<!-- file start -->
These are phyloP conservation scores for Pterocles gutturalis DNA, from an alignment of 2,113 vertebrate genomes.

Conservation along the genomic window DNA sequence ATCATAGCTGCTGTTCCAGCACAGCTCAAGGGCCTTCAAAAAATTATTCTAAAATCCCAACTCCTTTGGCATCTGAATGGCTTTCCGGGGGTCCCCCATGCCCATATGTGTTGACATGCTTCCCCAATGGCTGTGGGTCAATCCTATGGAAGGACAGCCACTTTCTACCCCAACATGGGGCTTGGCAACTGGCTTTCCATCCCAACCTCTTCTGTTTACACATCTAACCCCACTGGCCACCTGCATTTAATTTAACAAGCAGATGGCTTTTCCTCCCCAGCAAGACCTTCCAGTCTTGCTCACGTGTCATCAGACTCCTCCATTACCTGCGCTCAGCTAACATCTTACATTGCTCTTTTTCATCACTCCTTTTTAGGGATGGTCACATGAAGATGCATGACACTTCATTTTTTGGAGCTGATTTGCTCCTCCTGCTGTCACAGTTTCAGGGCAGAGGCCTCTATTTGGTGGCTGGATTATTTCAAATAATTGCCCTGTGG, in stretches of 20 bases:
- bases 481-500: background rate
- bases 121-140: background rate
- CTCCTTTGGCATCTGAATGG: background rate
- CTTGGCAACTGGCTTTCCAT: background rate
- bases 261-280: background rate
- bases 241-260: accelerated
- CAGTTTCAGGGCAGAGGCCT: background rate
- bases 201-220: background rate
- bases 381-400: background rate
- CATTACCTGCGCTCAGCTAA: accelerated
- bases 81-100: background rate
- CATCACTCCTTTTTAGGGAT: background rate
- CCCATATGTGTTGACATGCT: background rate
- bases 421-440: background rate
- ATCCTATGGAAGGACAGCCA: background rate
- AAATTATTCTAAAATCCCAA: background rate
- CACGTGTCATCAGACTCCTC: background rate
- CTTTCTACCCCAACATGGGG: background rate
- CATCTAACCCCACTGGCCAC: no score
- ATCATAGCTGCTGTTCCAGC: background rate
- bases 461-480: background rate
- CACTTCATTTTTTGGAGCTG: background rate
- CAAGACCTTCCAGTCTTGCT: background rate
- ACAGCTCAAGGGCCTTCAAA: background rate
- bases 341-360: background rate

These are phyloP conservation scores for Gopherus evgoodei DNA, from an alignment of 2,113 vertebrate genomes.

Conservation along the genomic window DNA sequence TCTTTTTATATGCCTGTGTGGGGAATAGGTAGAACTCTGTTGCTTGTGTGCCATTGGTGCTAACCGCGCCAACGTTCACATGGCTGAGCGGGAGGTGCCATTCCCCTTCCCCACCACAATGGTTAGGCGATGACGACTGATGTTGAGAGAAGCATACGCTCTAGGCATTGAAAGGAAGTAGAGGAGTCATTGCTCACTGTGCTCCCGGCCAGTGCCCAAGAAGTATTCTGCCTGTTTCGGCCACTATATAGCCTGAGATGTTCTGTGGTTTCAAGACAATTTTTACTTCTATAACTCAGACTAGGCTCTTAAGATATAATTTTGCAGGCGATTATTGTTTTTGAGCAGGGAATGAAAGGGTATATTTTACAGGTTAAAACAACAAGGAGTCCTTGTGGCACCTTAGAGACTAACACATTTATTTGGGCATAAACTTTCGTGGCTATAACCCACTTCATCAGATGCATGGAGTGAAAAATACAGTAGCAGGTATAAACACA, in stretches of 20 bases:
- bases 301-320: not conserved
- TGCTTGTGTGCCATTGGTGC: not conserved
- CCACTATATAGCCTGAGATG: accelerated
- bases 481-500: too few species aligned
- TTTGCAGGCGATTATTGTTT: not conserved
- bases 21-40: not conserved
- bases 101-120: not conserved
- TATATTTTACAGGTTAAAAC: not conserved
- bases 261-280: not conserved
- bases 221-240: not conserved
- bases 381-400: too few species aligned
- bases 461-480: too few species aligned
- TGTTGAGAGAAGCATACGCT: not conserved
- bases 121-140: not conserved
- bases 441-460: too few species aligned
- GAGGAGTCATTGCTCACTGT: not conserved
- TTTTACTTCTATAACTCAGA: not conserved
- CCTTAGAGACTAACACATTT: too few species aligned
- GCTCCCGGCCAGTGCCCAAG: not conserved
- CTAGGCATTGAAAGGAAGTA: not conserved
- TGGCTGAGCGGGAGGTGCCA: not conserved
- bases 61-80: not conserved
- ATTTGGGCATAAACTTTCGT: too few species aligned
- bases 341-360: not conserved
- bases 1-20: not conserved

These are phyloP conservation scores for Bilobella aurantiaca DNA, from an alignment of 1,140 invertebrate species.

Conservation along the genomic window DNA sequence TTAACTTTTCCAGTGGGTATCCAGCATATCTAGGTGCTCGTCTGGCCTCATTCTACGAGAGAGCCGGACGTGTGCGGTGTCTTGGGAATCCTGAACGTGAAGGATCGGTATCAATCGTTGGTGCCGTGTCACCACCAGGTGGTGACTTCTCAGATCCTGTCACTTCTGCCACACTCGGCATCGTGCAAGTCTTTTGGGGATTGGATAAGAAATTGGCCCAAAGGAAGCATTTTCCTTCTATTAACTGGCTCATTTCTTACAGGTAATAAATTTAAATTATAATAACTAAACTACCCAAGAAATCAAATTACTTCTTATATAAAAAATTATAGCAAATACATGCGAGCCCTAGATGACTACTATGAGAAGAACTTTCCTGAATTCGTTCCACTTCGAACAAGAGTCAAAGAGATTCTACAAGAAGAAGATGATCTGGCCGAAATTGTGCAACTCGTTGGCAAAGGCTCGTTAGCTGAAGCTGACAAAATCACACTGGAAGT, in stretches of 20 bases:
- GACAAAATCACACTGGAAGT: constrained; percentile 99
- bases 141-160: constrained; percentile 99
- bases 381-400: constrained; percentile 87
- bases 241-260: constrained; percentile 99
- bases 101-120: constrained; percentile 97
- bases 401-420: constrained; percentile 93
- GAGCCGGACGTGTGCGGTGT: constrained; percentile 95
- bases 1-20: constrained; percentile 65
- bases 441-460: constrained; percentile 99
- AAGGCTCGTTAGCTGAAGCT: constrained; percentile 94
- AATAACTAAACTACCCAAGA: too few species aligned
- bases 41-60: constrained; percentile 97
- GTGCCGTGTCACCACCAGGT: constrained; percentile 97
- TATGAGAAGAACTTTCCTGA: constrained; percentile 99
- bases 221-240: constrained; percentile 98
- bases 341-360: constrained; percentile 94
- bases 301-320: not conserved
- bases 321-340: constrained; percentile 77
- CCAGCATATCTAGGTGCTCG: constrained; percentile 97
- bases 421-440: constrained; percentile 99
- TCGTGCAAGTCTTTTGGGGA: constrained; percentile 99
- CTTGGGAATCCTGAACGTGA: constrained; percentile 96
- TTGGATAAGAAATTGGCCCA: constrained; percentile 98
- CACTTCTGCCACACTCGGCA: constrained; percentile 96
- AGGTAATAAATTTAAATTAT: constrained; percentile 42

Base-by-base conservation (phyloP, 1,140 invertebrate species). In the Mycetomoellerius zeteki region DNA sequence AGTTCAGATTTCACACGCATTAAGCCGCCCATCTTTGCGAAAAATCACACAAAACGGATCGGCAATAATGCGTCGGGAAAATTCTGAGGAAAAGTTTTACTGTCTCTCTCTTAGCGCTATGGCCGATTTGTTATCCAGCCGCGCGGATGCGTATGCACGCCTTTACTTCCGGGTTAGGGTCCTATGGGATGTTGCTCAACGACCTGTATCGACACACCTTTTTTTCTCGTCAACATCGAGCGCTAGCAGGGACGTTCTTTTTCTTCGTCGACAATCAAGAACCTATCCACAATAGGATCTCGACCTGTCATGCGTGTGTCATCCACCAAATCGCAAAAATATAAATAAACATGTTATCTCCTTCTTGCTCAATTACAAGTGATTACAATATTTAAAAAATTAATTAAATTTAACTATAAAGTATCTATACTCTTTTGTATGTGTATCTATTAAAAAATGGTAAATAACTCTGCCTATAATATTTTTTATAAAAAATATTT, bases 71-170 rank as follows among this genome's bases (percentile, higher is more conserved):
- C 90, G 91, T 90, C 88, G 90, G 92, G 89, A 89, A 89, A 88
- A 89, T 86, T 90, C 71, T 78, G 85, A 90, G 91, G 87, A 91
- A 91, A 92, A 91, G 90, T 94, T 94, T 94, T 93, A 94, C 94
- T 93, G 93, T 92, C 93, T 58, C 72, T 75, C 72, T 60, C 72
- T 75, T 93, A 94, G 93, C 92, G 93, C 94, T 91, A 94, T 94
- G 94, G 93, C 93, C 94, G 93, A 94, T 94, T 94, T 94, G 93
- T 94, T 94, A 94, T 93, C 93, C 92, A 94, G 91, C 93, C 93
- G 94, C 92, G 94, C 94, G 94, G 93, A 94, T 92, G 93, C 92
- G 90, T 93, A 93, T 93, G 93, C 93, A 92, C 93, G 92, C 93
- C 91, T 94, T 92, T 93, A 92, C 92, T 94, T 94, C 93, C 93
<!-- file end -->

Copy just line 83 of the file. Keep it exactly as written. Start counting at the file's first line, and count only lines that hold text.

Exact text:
- C 90, G 91, T 90, C 88, G 90, G 92, G 89, A 89, A 89, A 88